Founded as Madison-area Urban Ministry in 1971, JustDane is a Madison nonprofit championing social justice and services concerning homelessness, incarceration rates, mental health, and other oft-relegated factions of society. This year’s nonprofit series will focus on the programs and initiatives operating under the JustDane umbrella. We hope you find inspiration in their approach to making our community one where everyone has an opportunity to succeed.
Society wasn’t built on second chances. It was built on third chances, fourth chances, fifth chances, and beyond. Yet when it comes to individuals, it seems the fool-me-once mentality finds sure footing. But what if we changed from a position of vulnerability coated in skepticism to empathy holding the ladder of opportunity—from feeling like we’re being taken advantage of to helping someone take on a struggle that we can’t completely comprehend. Just Bakery provides marginalized individuals access to the tools and knowledge needed to start becoming their best selves, all while making award-winning baked goods.
The Just Bakery story starts in 2013, when JustDane applied for a grant from the city of Madison. “Our organization really tries not to go after existing funds if we get a new idea because it just makes the pie smaller for everyone,” says Carmella Glenn, program coordinator. “So we applied for $50,000, got $17,000, and bought some ServSafe books.” The first course took place at an office table in one of JustDane’s conference rooms.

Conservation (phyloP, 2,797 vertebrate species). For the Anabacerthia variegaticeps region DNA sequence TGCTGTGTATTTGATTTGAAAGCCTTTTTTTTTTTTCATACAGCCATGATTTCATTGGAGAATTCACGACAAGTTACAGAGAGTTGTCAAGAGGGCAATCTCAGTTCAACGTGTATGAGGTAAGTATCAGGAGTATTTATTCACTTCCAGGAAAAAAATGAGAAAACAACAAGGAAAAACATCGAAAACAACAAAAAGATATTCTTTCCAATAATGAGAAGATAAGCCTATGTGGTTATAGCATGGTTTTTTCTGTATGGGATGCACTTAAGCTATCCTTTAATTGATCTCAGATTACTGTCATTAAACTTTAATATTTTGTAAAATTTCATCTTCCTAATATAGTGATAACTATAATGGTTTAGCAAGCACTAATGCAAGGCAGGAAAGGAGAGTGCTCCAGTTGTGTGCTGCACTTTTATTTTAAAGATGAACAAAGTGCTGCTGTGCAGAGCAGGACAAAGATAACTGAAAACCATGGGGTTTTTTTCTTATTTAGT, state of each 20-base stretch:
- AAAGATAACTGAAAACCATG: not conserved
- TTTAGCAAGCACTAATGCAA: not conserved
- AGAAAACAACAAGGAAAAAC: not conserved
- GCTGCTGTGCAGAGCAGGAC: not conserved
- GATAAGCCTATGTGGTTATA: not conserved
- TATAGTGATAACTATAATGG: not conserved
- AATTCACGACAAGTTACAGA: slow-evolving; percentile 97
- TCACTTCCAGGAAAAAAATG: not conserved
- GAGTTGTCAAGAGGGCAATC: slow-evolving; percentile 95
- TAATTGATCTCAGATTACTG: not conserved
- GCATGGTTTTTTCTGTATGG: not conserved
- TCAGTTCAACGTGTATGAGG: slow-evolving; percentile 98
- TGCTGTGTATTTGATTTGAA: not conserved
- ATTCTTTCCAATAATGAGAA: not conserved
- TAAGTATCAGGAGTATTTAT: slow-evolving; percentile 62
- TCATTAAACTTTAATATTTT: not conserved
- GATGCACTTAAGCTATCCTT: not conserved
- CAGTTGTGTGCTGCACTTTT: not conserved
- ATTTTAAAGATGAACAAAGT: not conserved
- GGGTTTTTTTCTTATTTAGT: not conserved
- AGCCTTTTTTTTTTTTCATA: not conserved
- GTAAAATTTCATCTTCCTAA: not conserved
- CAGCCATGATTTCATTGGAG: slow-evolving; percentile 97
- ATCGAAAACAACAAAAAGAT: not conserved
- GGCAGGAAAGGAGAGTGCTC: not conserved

Carmella didn’t take over until 2014, when Lakeview Lutheran Church was providing rooms for the program. “When I took over, I took the program first because that’s how you find out what needs to be done. I quickly realized that this had good bones. I have a criminal justice degree and a culinary degree, so this was literally in my sweet spot. I realized we needed to get out of the church and have our own space. We had a three- to five-year plan to do that; I had a one- to two-year plan to do that. We did it in two.”
With their new space, adjacent to Porchlight Products on Theirer Road, Just Bakery could now teach the course in one large classroom. They also had everything they needed to build their own commercial kitchen. Reaching this milestone allowed the program to really start helping its students.
As for the course, “it’s a 12-week employment training program for those with barriers to employment, and there’s a big subcategory there,” says Carmella. “The 12 weeks is really just the training. We’re one of the longest short-term trainings here in Madison. I’d like it to be six months, but people can’t work six months without being paid.” In addition to free culinary training, students can earn 12 credits at Madison College because the curriculum is from the National Restaurant Association. If students so choose, they also have automatic acceptance into the Madison College culinary program.
For someone without any roadblocks to realizing their chef dreams, this seems like a no-brainer. But many individuals in this program are struggling with more than employability. “In order to support people, I wanted to make sure all of their needs were met. So not only do they come in for 12 weeks and get this education, but they also get a certified peer specialist that works alongside them that is someone who identifies with lived experience in substance-use disorder or mental health or was formally incarcerated. We also work with Anesis Family Services—they come in and do a trauma group for them. We do intensive resource specialist work.